Background-—Cardiovascular disease is the leading cause of death in patients with chronic kidney disease. A body of evidence suggests that p-cresyl sulfate (PCS), a uremic toxin, is associated with the cardiovascular mortality rate of patients with chronic kidney disease; however, the molecular mechanisms underlying this feature have not yet been fully elucidated. Methods and Results-—We aimed to determine whether PCS accumulation could adversely affect cardiac dysfunction via direct cytotoxicity to cardiomyocytes. In mice that underwent 5/6 nephrectomy, PCS promoted cardiac apoptosis and affected the ratio of left ventricular transmitral early peak flow velocity to left ventricular transmitral late peak flow velocity (the E/A ratio) observed by echocardiography (n=8 in each group). Apocynin, an inhibitor of NADPH oxidase activity, attenuates this alteration of the E/A ratio (n=6 in each group). PCS also exhibited proapoptotic properties in H9c2 cells by upregulating the expression of p22phox and p47phox, NADPH oxidase subunits, and the production of reactive oxygen species. Apocynin and N-acetylcysteine were both able to suppress the effect of PCS, underscoring the importance of NADPH oxidase activation for the mechanism of action. Conclusions-—This study demonstrated that the cardiac toxicity of PCS is at least partially attributed to induced NADPH oxidase activity and reactive oxygen species production facilitating cardiac apoptosis and resulting in diastolic dysfunction.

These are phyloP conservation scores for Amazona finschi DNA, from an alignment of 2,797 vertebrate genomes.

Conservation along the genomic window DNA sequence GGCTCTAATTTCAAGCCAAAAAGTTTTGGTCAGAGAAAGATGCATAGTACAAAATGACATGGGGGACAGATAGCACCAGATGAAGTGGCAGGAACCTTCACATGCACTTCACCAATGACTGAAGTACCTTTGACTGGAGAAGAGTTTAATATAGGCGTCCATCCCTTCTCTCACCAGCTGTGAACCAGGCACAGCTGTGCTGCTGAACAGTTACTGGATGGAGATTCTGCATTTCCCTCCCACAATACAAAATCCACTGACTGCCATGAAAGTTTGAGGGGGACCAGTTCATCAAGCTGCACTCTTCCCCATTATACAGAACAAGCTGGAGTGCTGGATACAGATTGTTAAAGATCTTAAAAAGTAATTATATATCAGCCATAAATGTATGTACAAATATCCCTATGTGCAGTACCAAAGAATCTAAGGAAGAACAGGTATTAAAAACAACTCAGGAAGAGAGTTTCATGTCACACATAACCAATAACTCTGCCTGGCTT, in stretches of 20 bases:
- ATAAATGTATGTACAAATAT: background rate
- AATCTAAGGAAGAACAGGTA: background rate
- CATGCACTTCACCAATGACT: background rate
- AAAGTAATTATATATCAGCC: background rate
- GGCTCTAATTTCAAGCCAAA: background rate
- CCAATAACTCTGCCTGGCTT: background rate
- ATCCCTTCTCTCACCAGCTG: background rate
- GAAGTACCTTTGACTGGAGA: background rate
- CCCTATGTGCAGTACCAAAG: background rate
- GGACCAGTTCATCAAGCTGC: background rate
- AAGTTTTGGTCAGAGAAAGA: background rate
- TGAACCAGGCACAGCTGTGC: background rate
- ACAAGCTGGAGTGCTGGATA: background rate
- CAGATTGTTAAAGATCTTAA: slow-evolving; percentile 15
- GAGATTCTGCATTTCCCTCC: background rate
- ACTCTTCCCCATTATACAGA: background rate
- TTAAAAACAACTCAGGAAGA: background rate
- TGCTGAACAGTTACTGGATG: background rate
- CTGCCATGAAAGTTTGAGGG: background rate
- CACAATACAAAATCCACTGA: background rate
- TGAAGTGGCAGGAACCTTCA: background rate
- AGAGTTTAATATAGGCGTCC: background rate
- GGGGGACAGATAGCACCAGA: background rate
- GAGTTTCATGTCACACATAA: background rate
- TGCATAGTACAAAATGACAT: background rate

Han, H., Zhu, J., Zhu, Z., Ni, J., Du, R., Dai, Y., … Zhang, R. (2015). p-Cresyl sulfate aggravates cardiac dysfunction associated with chronic kidney disease by enhancing apoptosis of cardiomyocytes. Journal of the American Heart Association, 4(6), e001852. https://doi.org/10.1161/JAHA.115.001852